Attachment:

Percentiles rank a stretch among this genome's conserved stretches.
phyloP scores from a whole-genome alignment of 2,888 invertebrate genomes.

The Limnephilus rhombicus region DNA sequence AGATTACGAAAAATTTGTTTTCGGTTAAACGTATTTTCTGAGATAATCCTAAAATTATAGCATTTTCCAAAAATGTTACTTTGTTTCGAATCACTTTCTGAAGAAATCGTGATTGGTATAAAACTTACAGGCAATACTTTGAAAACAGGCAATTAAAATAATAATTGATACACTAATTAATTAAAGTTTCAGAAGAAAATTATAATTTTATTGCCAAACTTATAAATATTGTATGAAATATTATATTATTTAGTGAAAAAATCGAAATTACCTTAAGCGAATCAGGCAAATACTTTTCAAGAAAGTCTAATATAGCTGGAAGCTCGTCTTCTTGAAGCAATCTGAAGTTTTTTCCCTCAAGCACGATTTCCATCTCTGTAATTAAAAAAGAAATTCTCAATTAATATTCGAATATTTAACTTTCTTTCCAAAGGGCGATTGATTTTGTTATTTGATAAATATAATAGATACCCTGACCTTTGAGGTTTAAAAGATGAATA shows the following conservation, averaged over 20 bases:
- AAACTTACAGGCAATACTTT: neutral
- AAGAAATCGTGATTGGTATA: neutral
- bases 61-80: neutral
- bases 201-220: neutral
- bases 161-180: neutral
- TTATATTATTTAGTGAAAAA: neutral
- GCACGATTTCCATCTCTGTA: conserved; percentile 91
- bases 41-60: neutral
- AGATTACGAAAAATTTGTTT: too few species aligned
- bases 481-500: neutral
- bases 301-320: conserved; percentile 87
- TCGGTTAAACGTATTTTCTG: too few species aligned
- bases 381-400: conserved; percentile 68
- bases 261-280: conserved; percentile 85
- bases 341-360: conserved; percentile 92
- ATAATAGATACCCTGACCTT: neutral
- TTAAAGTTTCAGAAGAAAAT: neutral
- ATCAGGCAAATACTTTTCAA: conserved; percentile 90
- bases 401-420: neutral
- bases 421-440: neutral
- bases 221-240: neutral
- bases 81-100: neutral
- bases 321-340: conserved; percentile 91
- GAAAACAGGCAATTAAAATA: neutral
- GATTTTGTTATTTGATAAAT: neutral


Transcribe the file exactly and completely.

Percentiles rank a stretch among this genome's conserved stretches.
phyloP scores from a whole-genome alignment of 2,888 invertebrate genomes.

The Limnephilus rhombicus region DNA sequence AGATTACGAAAAATTTGTTTTCGGTTAAACGTATTTTCTGAGATAATCCTAAAATTATAGCATTTTCCAAAAATGTTACTTTGTTTCGAATCACTTTCTGAAGAAATCGTGATTGGTATAAAACTTACAGGCAATACTTTGAAAACAGGCAATTAAAATAATAATTGATACACTAATTAATTAAAGTTTCAGAAGAAAATTATAATTTTATTGCCAAACTTATAAATATTGTATGAAATATTATATTATTTAGTGAAAAAATCGAAATTACCTTAAGCGAATCAGGCAAATACTTTTCAAGAAAGTCTAATATAGCTGGAAGCTCGTCTTCTTGAAGCAATCTGAAGTTTTTTCCCTCAAGCACGATTTCCATCTCTGTAATTAAAAAAGAAATTCTCAATTAATATTCGAATATTTAACTTTCTTTCCAAAGGGCGATTGATTTTGTTATTTGATAAATATAATAGATACCCTGACCTTTGAGGTTTAAAAGATGAATA shows the following conservation, averaged over 20 bases:
- AAACTTACAGGCAATACTTT: neutral
- AAGAAATCGTGATTGGTATA: neutral
- bases 61-80: neutral
- bases 201-220: neutral
- bases 161-180: neutral
- TTATATTATTTAGTGAAAAA: neutral
- GCACGATTTCCATCTCTGTA: conserved; percentile 91
- bases 41-60: neutral
- AGATTACGAAAAATTTGTTT: too few species aligned
- bases 481-500: neutral
- bases 301-320: conserved; percentile 87
- TCGGTTAAACGTATTTTCTG: too few species aligned
- bases 381-400: conserved; percentile 68
- bases 261-280: conserved; percentile 85
- bases 341-360: conserved; percentile 92
- ATAATAGATACCCTGACCTT: neutral
- TTAAAGTTTCAGAAGAAAAT: neutral
- ATCAGGCAAATACTTTTCAA: conserved; percentile 90
- bases 401-420: neutral
- bases 421-440: neutral
- bases 221-240: neutral
- bases 81-100: neutral
- bases 321-340: conserved; percentile 91
- GAAAACAGGCAATTAAAATA: neutral
- GATTTTGTTATTTGATAAAT: neutral